As things were being slowly settled, my mother feared that it was going to be very difficult to pay the fees etc for Coopers Hill and wrote and told me so and asked me what I would like to do if this should be the case. I was now over 16, healthy, agile and fairly strong though not tall nor heavy and looking back I can clearly recall not minding a bit about not going to Coopers Hill (after all this had been my parents’ choice of a career for me not mine) and being full of confidence (born of ignorance!) that whatever I started doing I should soon be getting to the top and I was wondering whether to enlist or go to one of the Colonies – in fact anything which would lead to Adventure; I had read every book of adventure that I could find and those days there were many – Marryat, Henty etc etc. In some respects as I shall narrate I have had my fill of adventure in my long life and it is partly this which makes me look back on a happy life. After a little more than a year after my father’s death, my mother wrote to tell me that she was marrying again – an old friend of my father’s and hers and whom I remembered as being very kind to me when I was a very small boy. He was a Civil Engineer in a good position and in due time, a daughter and then a son were born to them; these children who were both handsome and healthy, the girl being almost beautiful were not fated to live long, the girl (my half sister) died at 17 years of age in England of pneumonia and the boy (my half brother), after doing well at school (Bedford) and becoming a first class Rugby player, was a pupil at the Daimler Motor Works at Coventry when the 1st World War broke out; he and two other pupils one of whom had a brother an officer in the Grenadier Guards suggesting they should enlist in his brother’s regiment; all three of them left for London that August and the next day enlisted in the Grenadier Guards; the training of those six months was so excellent that all three were commissioned in the Special Reserve of Officers and posted to three different regiments, my half brother to the 1st Batt. the Hampshire Regiment. On the 1st July 1916 he was killed in the Somme battle together with 17 other officers of the regiment including the Colonel commanding; he was 20 years old. His father’s name was Nixon and the boy’s name is remembered every 1st of July with the other officers killed, in the Times of that day; thus does this famous regiment keep alive the memory of their officers and men killed in war, not many other regiments do this in this way, but probably they have other methods. Of course these two deaths of these children saddened the last days of my mother and her husband, and I doubt if they ever smiled again. They are both buried in Frimley Churchyard.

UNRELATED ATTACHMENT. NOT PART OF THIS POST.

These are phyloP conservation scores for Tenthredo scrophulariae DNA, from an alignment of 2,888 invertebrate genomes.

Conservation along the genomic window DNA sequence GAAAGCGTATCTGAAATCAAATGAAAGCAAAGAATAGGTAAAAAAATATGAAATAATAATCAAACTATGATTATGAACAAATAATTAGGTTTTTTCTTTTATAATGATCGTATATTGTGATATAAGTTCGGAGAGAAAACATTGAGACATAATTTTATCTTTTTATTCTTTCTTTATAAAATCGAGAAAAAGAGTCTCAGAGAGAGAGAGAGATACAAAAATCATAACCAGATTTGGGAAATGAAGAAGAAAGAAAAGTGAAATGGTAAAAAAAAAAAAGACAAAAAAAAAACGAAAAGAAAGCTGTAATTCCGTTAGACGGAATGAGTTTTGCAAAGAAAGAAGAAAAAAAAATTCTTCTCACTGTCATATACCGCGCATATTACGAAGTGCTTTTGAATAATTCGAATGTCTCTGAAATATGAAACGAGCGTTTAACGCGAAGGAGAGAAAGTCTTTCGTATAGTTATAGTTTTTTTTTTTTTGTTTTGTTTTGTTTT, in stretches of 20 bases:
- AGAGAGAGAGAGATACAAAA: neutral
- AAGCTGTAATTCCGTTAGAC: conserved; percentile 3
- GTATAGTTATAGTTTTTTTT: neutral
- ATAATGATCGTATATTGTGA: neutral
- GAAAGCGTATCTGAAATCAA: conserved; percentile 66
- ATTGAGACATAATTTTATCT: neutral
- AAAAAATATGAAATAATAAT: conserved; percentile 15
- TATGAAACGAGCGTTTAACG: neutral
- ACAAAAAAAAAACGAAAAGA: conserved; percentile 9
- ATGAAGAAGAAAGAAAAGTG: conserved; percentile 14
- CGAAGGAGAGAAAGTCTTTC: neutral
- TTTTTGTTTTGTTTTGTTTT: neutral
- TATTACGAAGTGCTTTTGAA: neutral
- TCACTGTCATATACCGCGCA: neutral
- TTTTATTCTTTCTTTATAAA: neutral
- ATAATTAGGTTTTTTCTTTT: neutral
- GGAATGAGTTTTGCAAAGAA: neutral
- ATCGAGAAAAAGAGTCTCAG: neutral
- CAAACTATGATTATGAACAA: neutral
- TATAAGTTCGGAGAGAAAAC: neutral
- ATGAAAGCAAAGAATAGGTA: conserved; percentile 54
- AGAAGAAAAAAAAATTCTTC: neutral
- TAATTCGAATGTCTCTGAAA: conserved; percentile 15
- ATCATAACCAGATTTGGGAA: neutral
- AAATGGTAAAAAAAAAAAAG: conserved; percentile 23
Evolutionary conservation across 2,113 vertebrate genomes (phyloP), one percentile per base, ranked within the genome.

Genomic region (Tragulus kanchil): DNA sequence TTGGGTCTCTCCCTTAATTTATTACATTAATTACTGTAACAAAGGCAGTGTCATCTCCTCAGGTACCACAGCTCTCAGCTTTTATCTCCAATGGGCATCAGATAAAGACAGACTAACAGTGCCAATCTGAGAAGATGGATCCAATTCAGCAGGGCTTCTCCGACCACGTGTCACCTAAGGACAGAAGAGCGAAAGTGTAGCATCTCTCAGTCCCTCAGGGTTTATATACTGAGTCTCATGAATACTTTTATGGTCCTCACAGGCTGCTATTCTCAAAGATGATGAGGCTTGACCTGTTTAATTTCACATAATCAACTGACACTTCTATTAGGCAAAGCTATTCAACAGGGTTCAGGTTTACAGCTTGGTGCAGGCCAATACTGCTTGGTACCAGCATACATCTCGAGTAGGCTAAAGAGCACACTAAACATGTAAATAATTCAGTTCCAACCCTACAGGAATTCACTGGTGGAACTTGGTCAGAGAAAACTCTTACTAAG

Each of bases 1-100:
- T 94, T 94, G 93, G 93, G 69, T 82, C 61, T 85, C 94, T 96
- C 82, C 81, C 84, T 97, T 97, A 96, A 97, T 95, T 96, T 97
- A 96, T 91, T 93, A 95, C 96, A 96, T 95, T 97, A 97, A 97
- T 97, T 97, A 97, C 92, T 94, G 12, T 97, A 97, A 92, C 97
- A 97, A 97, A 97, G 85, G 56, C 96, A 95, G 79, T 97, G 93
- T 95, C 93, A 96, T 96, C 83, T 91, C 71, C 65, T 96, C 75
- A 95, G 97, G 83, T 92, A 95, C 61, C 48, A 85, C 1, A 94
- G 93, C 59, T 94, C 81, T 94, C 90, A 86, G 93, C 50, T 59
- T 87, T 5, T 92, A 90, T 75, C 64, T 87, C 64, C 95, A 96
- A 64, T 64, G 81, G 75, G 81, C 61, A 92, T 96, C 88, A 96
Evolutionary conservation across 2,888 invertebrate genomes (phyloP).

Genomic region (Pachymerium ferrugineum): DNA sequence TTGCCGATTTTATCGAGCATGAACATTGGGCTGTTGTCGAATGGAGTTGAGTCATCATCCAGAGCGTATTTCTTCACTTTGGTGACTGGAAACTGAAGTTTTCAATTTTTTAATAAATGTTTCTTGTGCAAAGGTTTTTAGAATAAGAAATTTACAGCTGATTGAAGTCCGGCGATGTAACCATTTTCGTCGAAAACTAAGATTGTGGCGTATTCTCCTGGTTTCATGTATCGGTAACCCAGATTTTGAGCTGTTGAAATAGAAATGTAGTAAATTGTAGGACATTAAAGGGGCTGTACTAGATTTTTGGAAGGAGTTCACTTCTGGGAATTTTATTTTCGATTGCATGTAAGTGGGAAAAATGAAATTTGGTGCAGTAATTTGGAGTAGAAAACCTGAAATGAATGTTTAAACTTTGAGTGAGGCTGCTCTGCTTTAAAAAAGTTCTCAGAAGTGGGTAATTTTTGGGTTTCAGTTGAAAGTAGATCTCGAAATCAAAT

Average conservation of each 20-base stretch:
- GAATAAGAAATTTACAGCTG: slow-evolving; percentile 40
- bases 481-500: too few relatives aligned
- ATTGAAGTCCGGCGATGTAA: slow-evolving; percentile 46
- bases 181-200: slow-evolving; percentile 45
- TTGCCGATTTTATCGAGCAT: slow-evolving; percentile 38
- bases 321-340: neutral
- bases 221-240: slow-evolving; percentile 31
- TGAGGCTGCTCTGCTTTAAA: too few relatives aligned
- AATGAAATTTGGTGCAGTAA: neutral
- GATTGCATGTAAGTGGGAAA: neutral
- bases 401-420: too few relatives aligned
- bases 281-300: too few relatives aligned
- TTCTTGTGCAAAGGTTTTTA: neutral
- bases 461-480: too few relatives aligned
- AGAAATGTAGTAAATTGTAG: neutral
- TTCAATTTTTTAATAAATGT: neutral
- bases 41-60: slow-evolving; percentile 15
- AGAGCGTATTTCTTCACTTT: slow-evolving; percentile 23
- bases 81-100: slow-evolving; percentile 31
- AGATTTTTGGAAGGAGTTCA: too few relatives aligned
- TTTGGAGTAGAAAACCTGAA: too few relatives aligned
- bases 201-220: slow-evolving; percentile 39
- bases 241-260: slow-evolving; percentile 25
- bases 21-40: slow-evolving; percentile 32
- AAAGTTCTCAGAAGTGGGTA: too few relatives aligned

In the meantime it was arranged that I should continue in my studies but when I reached 18 my desire to go into the world and do something impelled me to write to my mother and tell her that I should like to go to India, in reply my mother wrote to say that if I was determined about this, she thought that she could get me on a tea plantation at Darjeeling belonging to some friends of hers, which would be a pleasant outdoor life but meant hard work. I was delighted at the prospect and so eventually I sailed for Calcutta in a P & O ship the name of which I have completely forgotten. I was not however destined to go into tea, as at that time tea plantations were not the prosperous concerns that had been and which they again became in after years, so it was decided that I should again return to my studies in England. This was entirely against my inclinations and I inquired why I should not study in India and try and enter one of the Government Services in India. The idea did not displease my mother as she realized that I should remain near her and so after consultation with her and my step-father’s friends, she suggested to me that I should work for the competitive entrance examinations to the Government of India Civil and Military Engineering College at Roorkee in the North Western Provinces (many years later to be known as the United Provinces of Oudh) where young men were trained to become Assistant Engineers in the Public Works Department or the Irrigation Department or Government Railways. The Military Section of the College trained young men to join the Military Works Department under the Army but only with the rank of Warrant Officers, whereas the Assistant Civil Engineers were ranked as officers, though generally at that time the highest posts were held by men from Coopers Hill. There was of course a considerable difference in the curriculum between Civil Engineers’ training and that of the Military Works Section, the former being up to the standard of an English University and the latter more of a practical training without perhaps the higher mathematical and scientific studies. Roorkee had turned out many distinguished Civil Engineers such as Sir ? Willcocks who carried out most of the Irrigation schemes in Egypt and the Sudan and various others who reached high distinction in the government service, among whom were a certain number of Indian gentlemen. The Commandant of the College was a senior Royal Engineer officer and he had under him a number of distinguished men of science, mathematicians and scholarly civil engineering instructors and lecturers from English Universities. In the courseof the next two years I was coached carefully first for the qualifying examination more or less equal to the entrance examination of the London University and a year after for the competitive one for twenty vacancies in the Engineer class of Roorkee College; much to my surprise I passed in, but at the tail end of the successful students, about ten of us Europeans and ten Indians. The Indians were nearly always better than the Europeans in Mathematics especially in Higher Mathematics and in Science, but on the whole the Europeans were better at Civil Engineering and in practical work in the field. I went to Roorkee in my 20th year and began to live an independent life as we had each of us half of a comfortable bungalow completely independent of the other half, with a bedroom, dining room, study room and at the back of the compound were the kitchens for each bungalow and the servants’ quarters – we paid our fees to the College and catered for ourselves separately from the allowances given us by our parents, there being no common dining or study rooms, in short the idea being that we were now young men responsible for ourselves. The European students were enrolled in the Rifle Corps of the College, which was I think a part of the N. W. Province Light Horse and Rifle Corps; our uniform was the Light Horse one with riding breeches and tunics and we had to turn out for all drills and sham fights etc, and to practise rifle shooting at the Butts. Our recreations were tennis and swimming, cricket and football, but personally I played racquets constantly there being a first class racquet court at the College and swam as often as I could. I also used to hire a pony and take long rides in the country. On the whole I had a happy year there, but when the year’s results were published in the Government Gazette I found I had failed in Higher Mathematics, but in consideration of my having done well in Civil Engineering, in Urdu and in Surveying, I was given the choice of returning the next year with the new first year entrants and this I believe was a great concession very seldom given to a student.